It feels like the world is on fire and in the US, some of it actually is. This time, these flames do not feel like they are going out quickly. George Floyd did not die a while ago. And the Minnesota protests did not begin a while ago. And Donald Trump’s tweet did not happen a while ago. These things are happening now, and I think they’re important to talk about; they will very likely affect all of our lives from here on out, regardless of the color of your skin.
Only a decade and two years after the last recession, I will be joining a class of graduates that look a whole lot like those who graduated in 2008. This could be a good thing or, well, not so good.
I’ve got a reminder. Though for a lot of people, it may feel like there are so many things cancelled, not everything is. Right now some people are feeling unsafe, we’re missing sports, friends and in person classes, graduations, birthdays, mother’s day that just passed, and so much more. So here’s a reminder of a few things that are not cancelled if you’re open to them.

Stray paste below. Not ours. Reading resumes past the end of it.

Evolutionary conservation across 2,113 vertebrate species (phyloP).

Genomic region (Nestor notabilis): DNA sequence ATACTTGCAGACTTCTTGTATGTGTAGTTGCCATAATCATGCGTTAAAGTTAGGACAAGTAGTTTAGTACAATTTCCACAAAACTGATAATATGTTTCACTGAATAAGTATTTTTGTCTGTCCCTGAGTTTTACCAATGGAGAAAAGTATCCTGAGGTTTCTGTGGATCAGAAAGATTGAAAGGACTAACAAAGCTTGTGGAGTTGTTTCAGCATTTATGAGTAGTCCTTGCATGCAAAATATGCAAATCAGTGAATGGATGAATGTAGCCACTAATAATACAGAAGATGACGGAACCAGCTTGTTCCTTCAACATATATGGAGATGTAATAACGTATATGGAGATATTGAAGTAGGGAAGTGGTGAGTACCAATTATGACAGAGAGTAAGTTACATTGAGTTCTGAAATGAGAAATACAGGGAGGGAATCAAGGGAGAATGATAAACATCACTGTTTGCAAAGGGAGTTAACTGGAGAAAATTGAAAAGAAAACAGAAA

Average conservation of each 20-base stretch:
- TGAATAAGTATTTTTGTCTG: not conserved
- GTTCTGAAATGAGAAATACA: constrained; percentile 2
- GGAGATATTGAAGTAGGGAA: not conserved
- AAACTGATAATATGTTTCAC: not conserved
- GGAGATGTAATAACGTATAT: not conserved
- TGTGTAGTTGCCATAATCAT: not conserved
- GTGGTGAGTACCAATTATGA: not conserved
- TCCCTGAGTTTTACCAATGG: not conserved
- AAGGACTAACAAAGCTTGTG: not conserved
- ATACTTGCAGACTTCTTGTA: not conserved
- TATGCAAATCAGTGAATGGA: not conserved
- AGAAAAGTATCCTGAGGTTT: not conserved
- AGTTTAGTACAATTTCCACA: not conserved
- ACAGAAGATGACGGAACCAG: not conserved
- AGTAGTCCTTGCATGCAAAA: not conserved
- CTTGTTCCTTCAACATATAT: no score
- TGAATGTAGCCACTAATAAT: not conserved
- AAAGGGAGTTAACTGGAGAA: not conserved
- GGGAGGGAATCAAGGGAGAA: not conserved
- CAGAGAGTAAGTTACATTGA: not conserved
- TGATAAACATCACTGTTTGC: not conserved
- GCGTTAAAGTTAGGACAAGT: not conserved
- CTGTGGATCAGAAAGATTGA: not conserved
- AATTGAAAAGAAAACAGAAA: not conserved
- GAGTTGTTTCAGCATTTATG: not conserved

Welcome to another second Tuesday of the week, that means it’s Poetry Place day! If you’re reading with me today, that means you’re in luck for a small shift in gears because I decided to move in a slightly different direction of poems today— at least in the medium of poems.
Have you ever been injured in a way that parts of your body or your mind forgot how to do something the way it used to? The way our world exists right now—especially our nation—we are within the boundaries of both conditions.
I need your help. Whether it’s in print, a movie, a letter, a comic, or any one of our lives, a good story in each requires a few of the same things. I’ve got a small list, but I want you to add to it in the comments, on LinkedIn, Facebook, or wherever you’re seeing this: What, to you, makes a good story?
When I stumbled upon this book, I didn’t realize that the characters in it would be in the same situation but for very different reasons. But it got me out of my life for a little while and into another pair of shoes. Into another city, another life. This story is heartwarming and sad and a slight rollercoaster too, one that I think was worth the (in my opinion) short read. So without further ado, here it is.